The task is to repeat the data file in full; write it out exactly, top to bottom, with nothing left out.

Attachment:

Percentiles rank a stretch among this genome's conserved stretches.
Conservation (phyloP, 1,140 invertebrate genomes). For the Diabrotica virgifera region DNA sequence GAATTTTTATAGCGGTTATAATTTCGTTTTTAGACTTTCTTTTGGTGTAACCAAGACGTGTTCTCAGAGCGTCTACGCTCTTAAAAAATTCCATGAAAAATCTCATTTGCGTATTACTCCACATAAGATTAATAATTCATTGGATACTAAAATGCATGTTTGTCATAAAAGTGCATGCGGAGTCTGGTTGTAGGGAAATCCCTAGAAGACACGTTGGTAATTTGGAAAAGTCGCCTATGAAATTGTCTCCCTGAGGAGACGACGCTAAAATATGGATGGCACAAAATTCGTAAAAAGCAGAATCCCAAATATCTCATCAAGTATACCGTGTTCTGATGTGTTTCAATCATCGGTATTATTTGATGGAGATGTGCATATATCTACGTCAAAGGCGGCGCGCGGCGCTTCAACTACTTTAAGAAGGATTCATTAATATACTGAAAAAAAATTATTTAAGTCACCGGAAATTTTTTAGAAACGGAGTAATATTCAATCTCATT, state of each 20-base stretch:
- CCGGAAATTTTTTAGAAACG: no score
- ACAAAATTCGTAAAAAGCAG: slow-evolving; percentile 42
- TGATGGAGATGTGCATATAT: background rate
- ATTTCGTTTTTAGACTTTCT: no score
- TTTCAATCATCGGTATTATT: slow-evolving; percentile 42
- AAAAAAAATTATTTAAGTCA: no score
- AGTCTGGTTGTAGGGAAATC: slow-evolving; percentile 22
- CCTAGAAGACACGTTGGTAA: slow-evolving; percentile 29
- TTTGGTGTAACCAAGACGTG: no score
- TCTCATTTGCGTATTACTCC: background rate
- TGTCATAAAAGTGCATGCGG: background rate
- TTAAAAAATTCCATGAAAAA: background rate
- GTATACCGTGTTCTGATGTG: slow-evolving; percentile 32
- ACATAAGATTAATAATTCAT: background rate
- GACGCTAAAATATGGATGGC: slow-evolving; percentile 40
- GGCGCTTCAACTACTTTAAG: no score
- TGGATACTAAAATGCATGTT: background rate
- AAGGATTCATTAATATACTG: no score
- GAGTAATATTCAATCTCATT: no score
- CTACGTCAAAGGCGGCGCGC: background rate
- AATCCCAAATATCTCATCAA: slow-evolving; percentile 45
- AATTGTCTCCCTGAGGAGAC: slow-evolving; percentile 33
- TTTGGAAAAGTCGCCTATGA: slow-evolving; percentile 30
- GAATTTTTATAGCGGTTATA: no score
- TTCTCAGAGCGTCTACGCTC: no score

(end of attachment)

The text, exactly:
Percentiles rank a stretch among this genome's conserved stretches.
Conservation (phyloP, 1,140 invertebrate genomes). For the Diabrotica virgifera region DNA sequence GAATTTTTATAGCGGTTATAATTTCGTTTTTAGACTTTCTTTTGGTGTAACCAAGACGTGTTCTCAGAGCGTCTACGCTCTTAAAAAATTCCATGAAAAATCTCATTTGCGTATTACTCCACATAAGATTAATAATTCATTGGATACTAAAATGCATGTTTGTCATAAAAGTGCATGCGGAGTCTGGTTGTAGGGAAATCCCTAGAAGACACGTTGGTAATTTGGAAAAGTCGCCTATGAAATTGTCTCCCTGAGGAGACGACGCTAAAATATGGATGGCACAAAATTCGTAAAAAGCAGAATCCCAAATATCTCATCAAGTATACCGTGTTCTGATGTGTTTCAATCATCGGTATTATTTGATGGAGATGTGCATATATCTACGTCAAAGGCGGCGCGCGGCGCTTCAACTACTTTAAGAAGGATTCATTAATATACTGAAAAAAAATTATTTAAGTCACCGGAAATTTTTTAGAAACGGAGTAATATTCAATCTCATT, state of each 20-base stretch:
- CCGGAAATTTTTTAGAAACG: no score
- ACAAAATTCGTAAAAAGCAG: slow-evolving; percentile 42
- TGATGGAGATGTGCATATAT: background rate
- ATTTCGTTTTTAGACTTTCT: no score
- TTTCAATCATCGGTATTATT: slow-evolving; percentile 42
- AAAAAAAATTATTTAAGTCA: no score
- AGTCTGGTTGTAGGGAAATC: slow-evolving; percentile 22
- CCTAGAAGACACGTTGGTAA: slow-evolving; percentile 29
- TTTGGTGTAACCAAGACGTG: no score
- TCTCATTTGCGTATTACTCC: background rate
- TGTCATAAAAGTGCATGCGG: background rate
- TTAAAAAATTCCATGAAAAA: background rate
- GTATACCGTGTTCTGATGTG: slow-evolving; percentile 32
- ACATAAGATTAATAATTCAT: background rate
- GACGCTAAAATATGGATGGC: slow-evolving; percentile 40
- GGCGCTTCAACTACTTTAAG: no score
- TGGATACTAAAATGCATGTT: background rate
- AAGGATTCATTAATATACTG: no score
- GAGTAATATTCAATCTCATT: no score
- CTACGTCAAAGGCGGCGCGC: background rate
- AATCCCAAATATCTCATCAA: slow-evolving; percentile 45
- AATTGTCTCCCTGAGGAGAC: slow-evolving; percentile 33
- TTTGGAAAAGTCGCCTATGA: slow-evolving; percentile 30
- GAATTTTTATAGCGGTTATA: no score
- TTCTCAGAGCGTCTACGCTC: no score